Pruning trees and shruberry
For deciduous trees (trees that lose their leaves in the winter) removal of dead, diseased, and damaged wood can be done any time of year if needed. More extensive pruning in late winter/early spring before new growth emerges is the best time to prune many trees. There are some trees that will ‘bleed’ sap if pruned in late winter/early spring. Although it tends to be unsightly, these trees can be pruned in late winter/early spring or later during mid-summer months: birch, locust, elms, maple, mulberry, poplar, walnut.
Most evergreen trees and shrubs need no pruning. If pruning is required, they are pruned according to species growth characteristics.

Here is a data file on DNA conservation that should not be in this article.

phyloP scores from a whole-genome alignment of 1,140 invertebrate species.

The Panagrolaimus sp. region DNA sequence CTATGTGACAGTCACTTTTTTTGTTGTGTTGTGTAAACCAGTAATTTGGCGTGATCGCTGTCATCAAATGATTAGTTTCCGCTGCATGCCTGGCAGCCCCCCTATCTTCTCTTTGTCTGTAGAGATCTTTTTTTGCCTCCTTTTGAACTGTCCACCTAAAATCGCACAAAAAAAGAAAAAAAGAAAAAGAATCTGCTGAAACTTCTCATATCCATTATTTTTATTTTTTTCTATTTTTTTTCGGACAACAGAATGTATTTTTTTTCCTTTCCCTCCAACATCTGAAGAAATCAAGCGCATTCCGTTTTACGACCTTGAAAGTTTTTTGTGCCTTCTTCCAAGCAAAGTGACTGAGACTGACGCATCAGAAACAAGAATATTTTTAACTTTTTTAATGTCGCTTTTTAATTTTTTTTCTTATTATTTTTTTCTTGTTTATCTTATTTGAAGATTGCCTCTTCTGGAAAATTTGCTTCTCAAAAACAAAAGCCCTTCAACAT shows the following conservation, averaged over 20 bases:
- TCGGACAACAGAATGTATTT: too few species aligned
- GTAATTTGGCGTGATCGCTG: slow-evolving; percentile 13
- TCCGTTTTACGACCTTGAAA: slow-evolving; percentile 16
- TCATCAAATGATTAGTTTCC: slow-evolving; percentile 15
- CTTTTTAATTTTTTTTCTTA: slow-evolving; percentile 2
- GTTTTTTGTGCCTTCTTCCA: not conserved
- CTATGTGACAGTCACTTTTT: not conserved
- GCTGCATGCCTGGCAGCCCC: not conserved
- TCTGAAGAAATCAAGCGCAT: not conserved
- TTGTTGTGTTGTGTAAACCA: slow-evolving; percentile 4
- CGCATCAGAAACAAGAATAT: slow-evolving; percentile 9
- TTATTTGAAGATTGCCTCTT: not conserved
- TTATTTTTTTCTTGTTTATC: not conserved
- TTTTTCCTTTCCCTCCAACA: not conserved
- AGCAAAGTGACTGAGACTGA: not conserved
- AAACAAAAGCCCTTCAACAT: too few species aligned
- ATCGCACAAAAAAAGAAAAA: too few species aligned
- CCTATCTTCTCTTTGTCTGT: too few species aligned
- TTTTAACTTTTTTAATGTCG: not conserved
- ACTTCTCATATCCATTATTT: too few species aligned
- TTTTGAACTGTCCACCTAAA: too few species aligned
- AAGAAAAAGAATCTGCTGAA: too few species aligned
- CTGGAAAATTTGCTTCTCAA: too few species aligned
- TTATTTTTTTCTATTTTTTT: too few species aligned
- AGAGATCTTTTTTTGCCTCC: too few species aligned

Fruit trees are pruned in late winter/early spring to: 1) remove dead or broken branches, 2) remove diseased growth or branches that rub against other parts of the tree, 3) thin the tree to allow sunlight to reach the interior of the tree and 4) prune for desired shape.
Shrubs are pruned at different times of the year depending on if they are spring flowering or summer flowering.
Not knowing what you have in your landscape, it's difficult to answer your question exactly. Below are some links that will help you decide when to prune what in your landscape.
Pruning fruit trees:
Pruning flowering shrubs:
Finally, for help with many yard and garden questions, see this link: